Wife's Old Affair
Q: How does someone continue with his wife after finding out she had an affair 18 years ago? She only told me about this last year. I was ill at the time and because of the medications I was taking, nothing bothered me. Now a year and half later when my illness has been taken care of, all I want to do is leave her because I feel I've lost my love for her. What is an answer to this type of problem? -- Monty
Dr. Susan: : Think back to a couple years ago. Did you feel you had a pretty decent marriage? If you wouldn't have dreamed of leaving her then, you surely don't need to do so now, over something that's ancient history. Still, sexual jealousy is an intensely powerful emotion. It will take time for yours to simmer down. You may always be aware that there's this "thing" in your past, but you will get past the painful emotion you feel now. It's interesting that your wife waited 18 years to confess this affair. She was either looking for an excuse to exit the marriage herself, or she wanted to clear the slate and get closer to you by sharing more of her real self. Talking to a professional may help the two of you put this into its proper perspective. I don't believe you've necessarily suddenly lost all love for your wife, but you've lost your sense of knowing who she is. Looking through the lens of this old affair, you see her now as someone who is capable of deceiving you over a long period of time. She'll need to help you rebuild your trust in her. While it won't be easy to get over your hurt feelings, it is possible to revive your marriage and re-bury this old mistake in its time capsule.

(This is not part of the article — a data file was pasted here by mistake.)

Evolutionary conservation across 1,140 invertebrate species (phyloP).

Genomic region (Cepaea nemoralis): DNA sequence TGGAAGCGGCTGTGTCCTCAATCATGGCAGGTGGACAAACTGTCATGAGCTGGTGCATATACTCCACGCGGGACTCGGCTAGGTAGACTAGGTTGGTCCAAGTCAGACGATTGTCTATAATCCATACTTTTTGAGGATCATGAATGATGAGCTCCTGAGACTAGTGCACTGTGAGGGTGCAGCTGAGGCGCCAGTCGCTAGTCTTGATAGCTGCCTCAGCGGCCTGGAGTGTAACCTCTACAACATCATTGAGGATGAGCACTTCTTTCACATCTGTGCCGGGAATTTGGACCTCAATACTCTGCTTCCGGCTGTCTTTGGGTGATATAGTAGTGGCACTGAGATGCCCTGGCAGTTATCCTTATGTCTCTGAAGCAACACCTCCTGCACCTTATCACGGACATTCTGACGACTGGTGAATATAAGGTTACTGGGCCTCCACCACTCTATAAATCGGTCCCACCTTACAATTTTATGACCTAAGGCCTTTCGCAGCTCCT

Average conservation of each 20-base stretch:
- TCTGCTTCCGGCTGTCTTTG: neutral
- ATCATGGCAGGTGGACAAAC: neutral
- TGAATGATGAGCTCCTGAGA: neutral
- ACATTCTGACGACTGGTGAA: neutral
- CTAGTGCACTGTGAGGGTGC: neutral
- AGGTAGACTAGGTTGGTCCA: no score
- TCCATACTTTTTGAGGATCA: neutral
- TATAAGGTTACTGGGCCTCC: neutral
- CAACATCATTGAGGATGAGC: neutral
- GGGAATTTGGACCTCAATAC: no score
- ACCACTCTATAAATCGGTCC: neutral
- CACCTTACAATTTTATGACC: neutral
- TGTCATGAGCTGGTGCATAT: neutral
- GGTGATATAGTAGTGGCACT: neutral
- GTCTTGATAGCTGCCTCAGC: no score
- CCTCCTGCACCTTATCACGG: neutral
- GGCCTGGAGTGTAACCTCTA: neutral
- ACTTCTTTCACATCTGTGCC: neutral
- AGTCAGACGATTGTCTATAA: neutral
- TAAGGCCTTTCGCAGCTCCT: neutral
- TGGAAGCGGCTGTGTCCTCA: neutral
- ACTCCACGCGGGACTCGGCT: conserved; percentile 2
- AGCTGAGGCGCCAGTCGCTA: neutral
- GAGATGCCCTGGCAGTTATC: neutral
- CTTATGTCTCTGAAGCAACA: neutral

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Susan K. Perry, Ph.D.
Susan K. Perry, Ph.D., is a social psychologist, relationship expert, and bestselling and award-winning author. Her books include Loving in Flow: How the Happiest Couples Get and Stay That Way, and Kylie's Heel, a novel for adults.
Pamela G. Chollet, Ph.D.
Dr. Pamela Chollet has a Ph.D. in clinical psychology and Master degrees in educational psychology and fine arts. Her passion has been helping people face and get through those times when they feel trapped and unable to move forward.
Anna Charbonneau, Ph.D.
Anna Charbonneau, Ph.D., is a clinical psychologist, stress management expert, and author. If you're feeling overwhelmed, stressed out, or struggling to make changes in your life, Anna can help.